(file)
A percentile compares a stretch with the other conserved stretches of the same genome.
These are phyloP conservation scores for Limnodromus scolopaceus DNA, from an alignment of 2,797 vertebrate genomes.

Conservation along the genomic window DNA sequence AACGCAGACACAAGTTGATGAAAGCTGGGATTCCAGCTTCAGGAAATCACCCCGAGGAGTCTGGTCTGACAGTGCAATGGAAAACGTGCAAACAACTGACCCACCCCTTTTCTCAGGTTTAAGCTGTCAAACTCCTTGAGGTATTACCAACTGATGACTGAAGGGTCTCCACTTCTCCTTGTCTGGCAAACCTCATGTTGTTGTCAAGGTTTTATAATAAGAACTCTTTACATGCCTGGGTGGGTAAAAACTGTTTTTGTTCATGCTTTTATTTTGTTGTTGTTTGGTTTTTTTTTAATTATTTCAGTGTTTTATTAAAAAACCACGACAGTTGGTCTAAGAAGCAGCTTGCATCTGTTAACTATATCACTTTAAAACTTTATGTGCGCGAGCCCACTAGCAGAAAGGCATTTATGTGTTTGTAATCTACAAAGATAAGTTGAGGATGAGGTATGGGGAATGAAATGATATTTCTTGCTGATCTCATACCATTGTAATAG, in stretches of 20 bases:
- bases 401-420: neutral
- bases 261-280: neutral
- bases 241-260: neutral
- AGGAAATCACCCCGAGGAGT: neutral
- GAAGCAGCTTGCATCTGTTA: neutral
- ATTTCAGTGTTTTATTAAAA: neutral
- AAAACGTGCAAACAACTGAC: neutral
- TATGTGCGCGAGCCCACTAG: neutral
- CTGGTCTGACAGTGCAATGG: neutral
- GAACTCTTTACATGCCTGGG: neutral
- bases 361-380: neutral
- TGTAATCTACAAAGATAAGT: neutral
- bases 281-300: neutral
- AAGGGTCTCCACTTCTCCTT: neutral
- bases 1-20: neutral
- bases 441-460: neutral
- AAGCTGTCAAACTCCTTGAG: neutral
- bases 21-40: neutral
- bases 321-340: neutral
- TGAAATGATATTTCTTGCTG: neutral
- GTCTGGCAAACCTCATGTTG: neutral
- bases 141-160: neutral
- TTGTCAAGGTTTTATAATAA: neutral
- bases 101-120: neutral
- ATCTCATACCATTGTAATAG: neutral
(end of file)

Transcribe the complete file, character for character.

A percentile compares a stretch with the other conserved stretches of the same genome.
These are phyloP conservation scores for Limnodromus scolopaceus DNA, from an alignment of 2,797 vertebrate genomes.

Conservation along the genomic window DNA sequence AACGCAGACACAAGTTGATGAAAGCTGGGATTCCAGCTTCAGGAAATCACCCCGAGGAGTCTGGTCTGACAGTGCAATGGAAAACGTGCAAACAACTGACCCACCCCTTTTCTCAGGTTTAAGCTGTCAAACTCCTTGAGGTATTACCAACTGATGACTGAAGGGTCTCCACTTCTCCTTGTCTGGCAAACCTCATGTTGTTGTCAAGGTTTTATAATAAGAACTCTTTACATGCCTGGGTGGGTAAAAACTGTTTTTGTTCATGCTTTTATTTTGTTGTTGTTTGGTTTTTTTTTAATTATTTCAGTGTTTTATTAAAAAACCACGACAGTTGGTCTAAGAAGCAGCTTGCATCTGTTAACTATATCACTTTAAAACTTTATGTGCGCGAGCCCACTAGCAGAAAGGCATTTATGTGTTTGTAATCTACAAAGATAAGTTGAGGATGAGGTATGGGGAATGAAATGATATTTCTTGCTGATCTCATACCATTGTAATAG, in stretches of 20 bases:
- bases 401-420: neutral
- bases 261-280: neutral
- bases 241-260: neutral
- AGGAAATCACCCCGAGGAGT: neutral
- GAAGCAGCTTGCATCTGTTA: neutral
- ATTTCAGTGTTTTATTAAAA: neutral
- AAAACGTGCAAACAACTGAC: neutral
- TATGTGCGCGAGCCCACTAG: neutral
- CTGGTCTGACAGTGCAATGG: neutral
- GAACTCTTTACATGCCTGGG: neutral
- bases 361-380: neutral
- TGTAATCTACAAAGATAAGT: neutral
- bases 281-300: neutral
- AAGGGTCTCCACTTCTCCTT: neutral
- bases 1-20: neutral
- bases 441-460: neutral
- AAGCTGTCAAACTCCTTGAG: neutral
- bases 21-40: neutral
- bases 321-340: neutral
- TGAAATGATATTTCTTGCTG: neutral
- GTCTGGCAAACCTCATGTTG: neutral
- bases 141-160: neutral
- TTGTCAAGGTTTTATAATAA: neutral
- bases 101-120: neutral
- ATCTCATACCATTGTAATAG: neutral